Some varieties currently have resistance to all three races of BLS (BLSR1, 2, 3) that commonly occur in our area. These include Boynton Bell, Aristotle, Commandant, Enterprise, Revolution, X3R Camelot, and X3R Wizard. King Arthur is resistant to race 2 and Admiral is resistant to races 1 and 2. Resistance to races 1 and 3 are most important for the Northeast.
Use of disease-free seed and a 2-year rotation in the field should solve most of the BLS problems, but some persistent cases may require chemical treatments. Streptomycin (Agri-Mycin 17, Agri-Strep) sprays (1 lb per 100 gallons or 1 ¼ tsp per gallon) may be applied to transplants prior to transplanting. In the field, applying fixed copper (1 lb active ingredient per acre) plus maneb (1 ½ lb 80WP per acre) has been shown to reduce the spread of BLS.
Bacterial Soft Rot (BSR)
Bacterial soft rot is caused primarily by Erwinia carotovora subsp. carotovora. The bacterium is commonly associated with plants, soils and surface water, and thus is a common contaminant. BSR is primarily a post-harvest problem except when fruit are injured in the field by insect feeding. The European corn borer larvae tunnel under the calyx (cap), and their entry holes are marked by sawdust-like frass. Insecticide treatments should coincide with peaks in adult activity as determined by pheromone or light traps. Registered insecticides include cyfluthrin (Baythroid 2), esfenvalerate (Asana XL), permethrin (Ambush), and spinosad (SpinTor 2SC). Hot pepper varieties are most resistant to larval feeding, while green bell peppers are most susceptible.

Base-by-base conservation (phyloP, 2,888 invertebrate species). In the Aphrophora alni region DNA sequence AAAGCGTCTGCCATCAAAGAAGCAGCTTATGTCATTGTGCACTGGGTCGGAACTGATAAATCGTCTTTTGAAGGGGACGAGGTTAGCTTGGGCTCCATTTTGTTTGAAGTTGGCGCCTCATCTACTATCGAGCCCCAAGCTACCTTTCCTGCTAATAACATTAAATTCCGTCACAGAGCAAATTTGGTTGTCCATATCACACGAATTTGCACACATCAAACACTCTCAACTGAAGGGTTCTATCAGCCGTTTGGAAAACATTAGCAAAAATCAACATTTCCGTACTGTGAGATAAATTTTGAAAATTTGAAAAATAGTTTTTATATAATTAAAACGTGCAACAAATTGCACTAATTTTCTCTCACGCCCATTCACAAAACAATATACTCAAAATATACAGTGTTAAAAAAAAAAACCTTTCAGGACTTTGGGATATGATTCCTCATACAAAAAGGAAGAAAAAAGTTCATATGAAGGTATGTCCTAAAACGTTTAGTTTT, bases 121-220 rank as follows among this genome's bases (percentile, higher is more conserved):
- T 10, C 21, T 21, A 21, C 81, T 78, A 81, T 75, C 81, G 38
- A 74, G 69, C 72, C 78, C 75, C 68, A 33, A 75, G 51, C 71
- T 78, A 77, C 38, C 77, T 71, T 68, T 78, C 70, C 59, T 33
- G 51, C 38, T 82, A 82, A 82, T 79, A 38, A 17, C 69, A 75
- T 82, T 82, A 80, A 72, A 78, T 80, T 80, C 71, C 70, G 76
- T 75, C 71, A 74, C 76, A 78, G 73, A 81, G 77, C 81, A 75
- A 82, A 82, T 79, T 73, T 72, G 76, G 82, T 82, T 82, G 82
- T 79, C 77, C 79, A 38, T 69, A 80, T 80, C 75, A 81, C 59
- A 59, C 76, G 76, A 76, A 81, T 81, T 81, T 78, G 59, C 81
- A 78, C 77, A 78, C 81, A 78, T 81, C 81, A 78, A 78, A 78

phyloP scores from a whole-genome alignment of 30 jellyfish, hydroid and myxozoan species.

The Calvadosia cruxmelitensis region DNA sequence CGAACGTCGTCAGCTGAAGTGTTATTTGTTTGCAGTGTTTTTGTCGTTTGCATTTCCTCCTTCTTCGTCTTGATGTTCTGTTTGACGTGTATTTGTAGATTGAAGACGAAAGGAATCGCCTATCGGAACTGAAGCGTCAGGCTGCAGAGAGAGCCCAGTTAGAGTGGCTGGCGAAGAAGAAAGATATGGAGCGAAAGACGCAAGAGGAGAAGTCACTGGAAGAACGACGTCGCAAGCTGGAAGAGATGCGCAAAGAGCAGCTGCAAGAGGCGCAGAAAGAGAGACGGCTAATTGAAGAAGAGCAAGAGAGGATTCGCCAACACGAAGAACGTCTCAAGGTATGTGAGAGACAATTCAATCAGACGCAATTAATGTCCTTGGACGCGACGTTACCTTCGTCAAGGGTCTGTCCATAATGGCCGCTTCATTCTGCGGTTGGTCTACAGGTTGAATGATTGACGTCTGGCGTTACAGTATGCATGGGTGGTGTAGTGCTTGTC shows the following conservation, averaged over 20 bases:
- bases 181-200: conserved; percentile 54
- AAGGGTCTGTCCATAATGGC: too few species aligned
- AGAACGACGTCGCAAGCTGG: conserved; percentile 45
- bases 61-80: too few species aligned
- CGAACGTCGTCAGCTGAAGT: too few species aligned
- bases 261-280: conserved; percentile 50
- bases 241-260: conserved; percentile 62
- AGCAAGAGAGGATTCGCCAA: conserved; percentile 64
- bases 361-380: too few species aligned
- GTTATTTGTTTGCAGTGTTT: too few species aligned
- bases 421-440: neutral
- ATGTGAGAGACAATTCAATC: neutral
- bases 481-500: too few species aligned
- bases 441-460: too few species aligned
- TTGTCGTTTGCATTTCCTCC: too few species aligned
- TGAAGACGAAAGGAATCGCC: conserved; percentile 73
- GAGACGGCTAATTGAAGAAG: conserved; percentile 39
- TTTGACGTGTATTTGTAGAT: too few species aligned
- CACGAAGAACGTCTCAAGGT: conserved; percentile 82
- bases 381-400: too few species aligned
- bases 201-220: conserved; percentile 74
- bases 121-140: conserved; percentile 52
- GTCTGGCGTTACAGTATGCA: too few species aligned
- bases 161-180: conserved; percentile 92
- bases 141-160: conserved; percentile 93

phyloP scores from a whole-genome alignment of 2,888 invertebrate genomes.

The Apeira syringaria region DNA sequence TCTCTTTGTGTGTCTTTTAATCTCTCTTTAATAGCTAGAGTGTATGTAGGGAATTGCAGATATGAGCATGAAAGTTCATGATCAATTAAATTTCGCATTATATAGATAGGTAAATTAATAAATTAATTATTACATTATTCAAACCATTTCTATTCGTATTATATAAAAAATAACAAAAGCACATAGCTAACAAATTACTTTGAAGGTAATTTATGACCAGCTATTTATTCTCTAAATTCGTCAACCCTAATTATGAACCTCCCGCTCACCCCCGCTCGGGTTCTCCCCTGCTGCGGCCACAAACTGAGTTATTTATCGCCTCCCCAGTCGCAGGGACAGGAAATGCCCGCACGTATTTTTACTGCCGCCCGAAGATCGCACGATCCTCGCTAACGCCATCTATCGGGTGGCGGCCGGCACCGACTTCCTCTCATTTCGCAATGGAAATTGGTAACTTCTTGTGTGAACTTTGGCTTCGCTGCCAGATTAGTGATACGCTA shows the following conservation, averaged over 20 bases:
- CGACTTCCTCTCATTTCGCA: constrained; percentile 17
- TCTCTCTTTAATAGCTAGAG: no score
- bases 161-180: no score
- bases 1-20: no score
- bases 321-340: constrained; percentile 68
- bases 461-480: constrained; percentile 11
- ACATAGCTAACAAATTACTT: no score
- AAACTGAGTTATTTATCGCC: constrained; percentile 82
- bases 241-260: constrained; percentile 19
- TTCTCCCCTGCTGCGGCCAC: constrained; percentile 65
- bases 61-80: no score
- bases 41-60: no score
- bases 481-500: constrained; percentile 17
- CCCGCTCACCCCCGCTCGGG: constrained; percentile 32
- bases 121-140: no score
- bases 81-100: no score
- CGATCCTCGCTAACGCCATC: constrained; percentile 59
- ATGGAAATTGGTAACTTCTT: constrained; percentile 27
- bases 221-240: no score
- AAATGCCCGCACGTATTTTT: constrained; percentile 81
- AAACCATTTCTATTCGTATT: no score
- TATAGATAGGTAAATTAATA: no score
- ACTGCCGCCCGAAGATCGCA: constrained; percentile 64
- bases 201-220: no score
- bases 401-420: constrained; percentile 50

Post-harvest wash water can spread the bacterium from contaminated to healthy fruit, therefore most peppers are packed dry to minimize BSR. If wash water is used, maintaining 25 ppm chlorine in the wash water (1 TBS of Clorox®, 5.25% sodium hypochlorite, per 8 gallons of water). Make sure that the wash water is not cooler than the fruit temperature, or bacteria will move into the fruit or stem end.
Pythium Damping Off (also caused by Phytophthora spp., and Rhizoctonia solani)
Growing media can be a source of various soil-borne fungi, so care must be exercised in selection of the appropriate media and attention paid to characteristics that will allow the growing media to remain moist but not continually wet. Addition of soil amendments that contribute to suppression of soil-borne pathogens can be considered. SoilGard 12G, containing the naturally occurring fungus Gliocladium virens is known to be antagonistic to fungi such as Pythium and Rhizoctonia, two of the more common fungi responsible for damping off.